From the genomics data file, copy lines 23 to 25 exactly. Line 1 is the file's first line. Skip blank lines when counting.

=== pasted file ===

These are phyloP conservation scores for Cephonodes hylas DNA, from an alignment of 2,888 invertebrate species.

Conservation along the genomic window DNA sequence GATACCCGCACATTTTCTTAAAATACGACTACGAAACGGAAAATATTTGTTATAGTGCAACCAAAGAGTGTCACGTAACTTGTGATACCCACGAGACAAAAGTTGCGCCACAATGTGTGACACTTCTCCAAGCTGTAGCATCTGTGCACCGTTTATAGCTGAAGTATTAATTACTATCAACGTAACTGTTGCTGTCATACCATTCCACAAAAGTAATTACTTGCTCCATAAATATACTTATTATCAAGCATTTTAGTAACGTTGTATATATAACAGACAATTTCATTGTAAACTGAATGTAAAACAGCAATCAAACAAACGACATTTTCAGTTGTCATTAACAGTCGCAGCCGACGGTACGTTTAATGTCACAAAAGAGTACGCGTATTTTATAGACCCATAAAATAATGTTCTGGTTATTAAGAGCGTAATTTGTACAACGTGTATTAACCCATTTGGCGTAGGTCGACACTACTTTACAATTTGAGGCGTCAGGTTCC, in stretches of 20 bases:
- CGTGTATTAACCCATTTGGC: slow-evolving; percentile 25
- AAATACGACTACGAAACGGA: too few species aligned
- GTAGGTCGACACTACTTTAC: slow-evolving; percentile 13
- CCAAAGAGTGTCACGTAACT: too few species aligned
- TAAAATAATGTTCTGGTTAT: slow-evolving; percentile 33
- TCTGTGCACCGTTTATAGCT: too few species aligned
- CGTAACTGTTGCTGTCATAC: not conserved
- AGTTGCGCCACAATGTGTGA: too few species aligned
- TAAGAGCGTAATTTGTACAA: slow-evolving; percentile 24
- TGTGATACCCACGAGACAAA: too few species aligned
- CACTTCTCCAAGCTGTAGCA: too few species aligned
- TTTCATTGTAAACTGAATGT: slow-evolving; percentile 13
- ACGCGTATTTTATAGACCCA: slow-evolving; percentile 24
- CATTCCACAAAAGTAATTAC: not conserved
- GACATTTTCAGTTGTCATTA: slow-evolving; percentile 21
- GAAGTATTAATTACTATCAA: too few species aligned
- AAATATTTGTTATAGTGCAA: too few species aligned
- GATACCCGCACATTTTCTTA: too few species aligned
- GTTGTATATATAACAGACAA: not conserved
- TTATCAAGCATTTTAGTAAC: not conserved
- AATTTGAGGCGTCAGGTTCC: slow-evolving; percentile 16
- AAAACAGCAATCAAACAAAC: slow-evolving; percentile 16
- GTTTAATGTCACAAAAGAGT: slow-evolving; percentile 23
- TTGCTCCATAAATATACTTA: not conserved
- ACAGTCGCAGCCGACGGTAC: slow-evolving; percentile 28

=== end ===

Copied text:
- AATTTGAGGCGTCAGGTTCC: slow-evolving; percentile 16
- AAAACAGCAATCAAACAAAC: slow-evolving; percentile 16
- GTTTAATGTCACAAAAGAGT: slow-evolving; percentile 23